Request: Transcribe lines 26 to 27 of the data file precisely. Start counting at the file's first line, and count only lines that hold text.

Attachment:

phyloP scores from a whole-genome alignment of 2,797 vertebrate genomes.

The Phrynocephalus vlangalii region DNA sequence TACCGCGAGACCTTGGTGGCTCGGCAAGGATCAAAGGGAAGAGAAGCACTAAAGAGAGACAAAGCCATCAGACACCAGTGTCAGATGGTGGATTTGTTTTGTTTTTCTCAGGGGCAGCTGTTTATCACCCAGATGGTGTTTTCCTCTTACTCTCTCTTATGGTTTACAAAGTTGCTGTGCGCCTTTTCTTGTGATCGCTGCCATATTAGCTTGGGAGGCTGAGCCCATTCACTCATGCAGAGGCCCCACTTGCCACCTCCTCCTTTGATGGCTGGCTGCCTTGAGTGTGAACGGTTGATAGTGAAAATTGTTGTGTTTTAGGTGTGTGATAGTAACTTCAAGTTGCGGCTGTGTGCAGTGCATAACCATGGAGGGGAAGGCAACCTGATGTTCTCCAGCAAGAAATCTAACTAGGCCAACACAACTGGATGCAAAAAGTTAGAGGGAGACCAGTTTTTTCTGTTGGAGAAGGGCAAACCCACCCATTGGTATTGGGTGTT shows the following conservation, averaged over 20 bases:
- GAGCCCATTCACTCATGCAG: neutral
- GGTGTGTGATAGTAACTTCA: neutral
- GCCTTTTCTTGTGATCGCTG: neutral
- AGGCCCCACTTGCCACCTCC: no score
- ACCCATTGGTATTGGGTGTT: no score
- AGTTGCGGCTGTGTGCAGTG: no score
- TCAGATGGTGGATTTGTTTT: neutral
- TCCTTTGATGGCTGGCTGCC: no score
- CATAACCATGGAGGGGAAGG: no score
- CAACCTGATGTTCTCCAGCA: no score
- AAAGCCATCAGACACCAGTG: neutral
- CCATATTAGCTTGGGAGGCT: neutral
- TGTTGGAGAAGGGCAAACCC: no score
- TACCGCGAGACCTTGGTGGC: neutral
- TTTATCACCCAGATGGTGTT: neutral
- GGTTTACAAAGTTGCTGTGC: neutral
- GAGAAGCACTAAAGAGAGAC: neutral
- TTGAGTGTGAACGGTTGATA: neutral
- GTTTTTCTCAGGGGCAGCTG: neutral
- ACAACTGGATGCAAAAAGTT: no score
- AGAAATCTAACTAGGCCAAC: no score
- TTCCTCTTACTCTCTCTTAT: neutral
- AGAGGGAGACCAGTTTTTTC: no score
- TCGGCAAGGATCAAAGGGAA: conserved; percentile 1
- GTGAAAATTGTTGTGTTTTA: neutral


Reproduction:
- TCGGCAAGGATCAAAGGGAA: conserved; percentile 1
- GTGAAAATTGTTGTGTTTTA: neutral